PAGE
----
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assaults with which the papal system was everywhere assailed. He therefore authorized the establishment of the order, and appointed Loyola its first general. The result proved the discern. ment of the Pope, for the enginery he thus put in motion at no distant day extended its influence to the uttermost limits of the earth. Before the termination of the 16th century, the society furnished the educators in most of the Catholic countries of Europe, a privilege which exerted a more controling influence iv molding national character than that which emanates from all other sources combined. Although taking a vow of poverty, it managed to rapidly increase in wealth. Under the pretext of promoting the success of their missions, they obtained the privi. lege of trading with the nations they were endeavoring to convert, and thus frequently became the masters of extensive commercial enterprises.

Besides the Jesuits, the Recollet monks bore a conspicuous part in the history of the French-American possessions. They were a branch of the Franciscan order, founded in the early part of the 13th century by St. Francis of Assisi, a madman, saint or hero, according to the different views entertained respecting him. Like all other saints, he became the subject of supernatural visitations, consisting, in his case, largely of dreams revealing to him thé nature of the work which providence had called him to perform. In entering upon the labors of his mission he dressed in the rags of a beggar, and at last presented himself in a state of nudity to the Bishop of Assisi, and begged the mantle of a peasant. He next robbed his father, to get means to build himself a chapel; crowds gathered to listen to his fanatical appeals, and Europe soon became dotted over with the convents of his order. In the course of time the Franciscans lost the vigor for which they were first distinguished, but the Recollets, a reformed branch of the order, at the time of the French explorations still retained much of its pristine spirit. These two orders, and incidentally that of St. Sulpice, played an important part in the exploration and colonization of the Mississippi valley. The St. Lawrence and its chain of lakes entering the continent

east, and the Mississippi from the south, are the two great avenues through which Europeans first made their way to Illinois. The former opening with a broad estuary into the Atlantic, directly opposite Europe, first diverted a portion of its Gallic emigration to the regions drained by its tributaries. Pioneers, led by the indefatigable Jesuits, soon reached Illinois, and made it an important centre in the vast schemes projected by the French court for the possession of the Mississippi valley.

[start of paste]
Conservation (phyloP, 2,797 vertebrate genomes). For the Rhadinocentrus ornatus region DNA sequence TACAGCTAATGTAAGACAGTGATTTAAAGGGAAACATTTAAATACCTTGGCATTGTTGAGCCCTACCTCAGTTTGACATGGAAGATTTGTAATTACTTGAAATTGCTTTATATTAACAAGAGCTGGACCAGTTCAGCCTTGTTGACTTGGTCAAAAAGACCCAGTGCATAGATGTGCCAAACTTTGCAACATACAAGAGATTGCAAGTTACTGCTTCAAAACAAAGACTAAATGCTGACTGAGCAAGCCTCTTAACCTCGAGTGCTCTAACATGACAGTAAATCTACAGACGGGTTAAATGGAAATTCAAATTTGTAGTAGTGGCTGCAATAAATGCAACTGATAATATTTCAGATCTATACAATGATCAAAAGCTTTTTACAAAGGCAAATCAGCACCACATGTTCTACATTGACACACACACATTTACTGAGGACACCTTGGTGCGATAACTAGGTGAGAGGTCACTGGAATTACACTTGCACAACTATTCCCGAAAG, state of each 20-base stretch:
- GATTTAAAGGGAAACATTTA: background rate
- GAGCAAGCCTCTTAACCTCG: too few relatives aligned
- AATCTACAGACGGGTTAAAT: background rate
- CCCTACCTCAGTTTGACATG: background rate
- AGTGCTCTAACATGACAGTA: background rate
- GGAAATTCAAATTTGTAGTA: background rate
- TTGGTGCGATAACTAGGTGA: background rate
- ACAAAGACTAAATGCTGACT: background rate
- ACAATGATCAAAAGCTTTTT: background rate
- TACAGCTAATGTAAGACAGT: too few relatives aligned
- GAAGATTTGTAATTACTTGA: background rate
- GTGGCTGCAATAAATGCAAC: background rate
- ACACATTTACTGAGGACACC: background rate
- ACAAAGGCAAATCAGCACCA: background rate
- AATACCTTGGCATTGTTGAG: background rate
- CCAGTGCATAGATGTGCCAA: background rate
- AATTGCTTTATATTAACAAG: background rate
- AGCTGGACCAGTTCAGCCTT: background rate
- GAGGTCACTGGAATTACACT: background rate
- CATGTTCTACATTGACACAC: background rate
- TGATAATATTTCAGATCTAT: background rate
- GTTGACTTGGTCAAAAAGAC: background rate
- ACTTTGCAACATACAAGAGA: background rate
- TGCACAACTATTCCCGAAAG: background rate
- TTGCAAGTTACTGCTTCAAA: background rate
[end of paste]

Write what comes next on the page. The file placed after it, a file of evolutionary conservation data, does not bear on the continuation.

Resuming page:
The French on the St. Lawrence. - As early as 1535, four years before the discovery of the Mississippi by DeSoto, Jacques Cartier conducted an expedition to the St. Lawrence, which he ascended as far as the island of Orleans. Several attempts were shortly afterward made to plant colonies in the newly discovered region, but they failed in consequence of the inclemency of the climate and hostilities of the natives. France, at that time, was too much engaged in wars to further exhaust her resources in forming settlements, and it was not till 1608 that a permanent colony was established. During this year Champlain, a bold navigator, with a number of colonists, sailed up the St. Lawrence, and landed at the foot of the lofty promontory which rises in the angle formed by the confluence of the St. Charles. Carpenters were set to work, and within a few weeks a pile of buildings rose near the water's edge, the first representatives of the spacious churches, convents, dwellings and ramparts which now form the opulent and enterprising city of Quebec. These buildings constituted the headquarters of Champlain, and were surrounded by a wooden wall pierced with openings for a number of small cannon. To secure the friendship of the Hurons and neighboring Algonquin nations, Champlain was induced to assist them in a war against the Iroquois, inhabiting the country south of the St. Lawrence. Victory attended his superior arms, but it aroused the implacable hate of these tribes, and for a period of 90 years they continued to wreak their fury upon the Indian allies of France, and inaterially contributed to the final overthrow of her power.

In 1615 Champlain returned to France, and brought back with him four Recollet monks. Great was the astonishment of the Indians at first beholding these mendicants, clad in their rude gowns of coarse gray cloth. Their first care was to select a site and erect a convent, the completion of which was honored by the celebration of mass. All New France participated in the mysterious rite, while from the ships and ramparts of the fort cannon thundered forth an approving salute. Their great object was the salvation of the Indians, and unappalled by the perils that awaited them, they met in council and assigned to each his province in the vast field of labors. As the result of unwearied effort, they established missions from Nova Scotia to Lake Huron, but finding the task too great for their strength, they applied to the Jesuits for assistance. The followers of Loyola eagerly responded to the invitation, and Canada for the first time saw the order which, in after years, figured so extensively in her history. Though suffering must be their fate, and perhaps martyrdom their crown, they penetrated to the most reinote regions and visited the most warlike tribes. Missions were established on the Straits of St. Mary, the northern shores of Lake Huron, the tributaries of Lake Michigan, and finally among their inveterate enemies, the Iroquois.